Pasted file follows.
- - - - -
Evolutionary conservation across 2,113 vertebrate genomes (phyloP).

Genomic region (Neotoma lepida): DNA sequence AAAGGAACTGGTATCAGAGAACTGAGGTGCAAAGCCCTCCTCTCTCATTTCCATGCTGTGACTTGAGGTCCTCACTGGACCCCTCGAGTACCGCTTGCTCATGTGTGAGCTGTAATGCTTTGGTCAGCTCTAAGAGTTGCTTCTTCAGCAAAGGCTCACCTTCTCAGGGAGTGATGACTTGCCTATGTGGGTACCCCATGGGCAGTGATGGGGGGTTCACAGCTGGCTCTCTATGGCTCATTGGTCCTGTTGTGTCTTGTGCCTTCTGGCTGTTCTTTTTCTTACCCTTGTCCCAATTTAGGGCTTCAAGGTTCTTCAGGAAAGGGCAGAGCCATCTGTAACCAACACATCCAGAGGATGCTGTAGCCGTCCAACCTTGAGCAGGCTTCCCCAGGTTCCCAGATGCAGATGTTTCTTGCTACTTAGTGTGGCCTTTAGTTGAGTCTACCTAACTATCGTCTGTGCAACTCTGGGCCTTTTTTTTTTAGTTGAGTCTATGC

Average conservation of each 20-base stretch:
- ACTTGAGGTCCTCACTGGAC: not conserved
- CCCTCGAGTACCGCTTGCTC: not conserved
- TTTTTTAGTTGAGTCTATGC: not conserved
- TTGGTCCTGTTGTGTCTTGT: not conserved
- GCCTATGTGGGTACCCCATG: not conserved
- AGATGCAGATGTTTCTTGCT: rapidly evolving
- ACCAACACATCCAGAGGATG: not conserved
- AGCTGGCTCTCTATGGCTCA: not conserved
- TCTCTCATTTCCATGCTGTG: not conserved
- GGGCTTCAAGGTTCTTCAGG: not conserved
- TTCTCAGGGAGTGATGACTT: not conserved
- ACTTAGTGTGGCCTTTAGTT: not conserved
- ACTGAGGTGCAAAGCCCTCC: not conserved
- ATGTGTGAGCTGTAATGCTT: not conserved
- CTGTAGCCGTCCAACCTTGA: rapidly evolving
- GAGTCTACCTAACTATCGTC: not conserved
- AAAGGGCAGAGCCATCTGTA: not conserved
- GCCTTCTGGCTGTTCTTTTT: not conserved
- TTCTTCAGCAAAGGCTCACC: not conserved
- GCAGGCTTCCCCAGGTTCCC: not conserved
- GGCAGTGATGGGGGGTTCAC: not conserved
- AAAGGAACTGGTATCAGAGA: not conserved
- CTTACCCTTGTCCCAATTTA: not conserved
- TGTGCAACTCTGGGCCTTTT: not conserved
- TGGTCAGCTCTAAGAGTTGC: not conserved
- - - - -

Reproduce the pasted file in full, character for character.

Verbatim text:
Evolutionary conservation across 2,113 vertebrate genomes (phyloP).

Genomic region (Neotoma lepida): DNA sequence AAAGGAACTGGTATCAGAGAACTGAGGTGCAAAGCCCTCCTCTCTCATTTCCATGCTGTGACTTGAGGTCCTCACTGGACCCCTCGAGTACCGCTTGCTCATGTGTGAGCTGTAATGCTTTGGTCAGCTCTAAGAGTTGCTTCTTCAGCAAAGGCTCACCTTCTCAGGGAGTGATGACTTGCCTATGTGGGTACCCCATGGGCAGTGATGGGGGGTTCACAGCTGGCTCTCTATGGCTCATTGGTCCTGTTGTGTCTTGTGCCTTCTGGCTGTTCTTTTTCTTACCCTTGTCCCAATTTAGGGCTTCAAGGTTCTTCAGGAAAGGGCAGAGCCATCTGTAACCAACACATCCAGAGGATGCTGTAGCCGTCCAACCTTGAGCAGGCTTCCCCAGGTTCCCAGATGCAGATGTTTCTTGCTACTTAGTGTGGCCTTTAGTTGAGTCTACCTAACTATCGTCTGTGCAACTCTGGGCCTTTTTTTTTTAGTTGAGTCTATGC

Average conservation of each 20-base stretch:
- ACTTGAGGTCCTCACTGGAC: not conserved
- CCCTCGAGTACCGCTTGCTC: not conserved
- TTTTTTAGTTGAGTCTATGC: not conserved
- TTGGTCCTGTTGTGTCTTGT: not conserved
- GCCTATGTGGGTACCCCATG: not conserved
- AGATGCAGATGTTTCTTGCT: rapidly evolving
- ACCAACACATCCAGAGGATG: not conserved
- AGCTGGCTCTCTATGGCTCA: not conserved
- TCTCTCATTTCCATGCTGTG: not conserved
- GGGCTTCAAGGTTCTTCAGG: not conserved
- TTCTCAGGGAGTGATGACTT: not conserved
- ACTTAGTGTGGCCTTTAGTT: not conserved
- ACTGAGGTGCAAAGCCCTCC: not conserved
- ATGTGTGAGCTGTAATGCTT: not conserved
- CTGTAGCCGTCCAACCTTGA: rapidly evolving
- GAGTCTACCTAACTATCGTC: not conserved
- AAAGGGCAGAGCCATCTGTA: not conserved
- GCCTTCTGGCTGTTCTTTTT: not conserved
- TTCTTCAGCAAAGGCTCACC: not conserved
- GCAGGCTTCCCCAGGTTCCC: not conserved
- GGCAGTGATGGGGGGTTCAC: not conserved
- AAAGGAACTGGTATCAGAGA: not conserved
- CTTACCCTTGTCCCAATTTA: not conserved
- TGTGCAACTCTGGGCCTTTT: not conserved
- TGGTCAGCTCTAAGAGTTGC: not conserved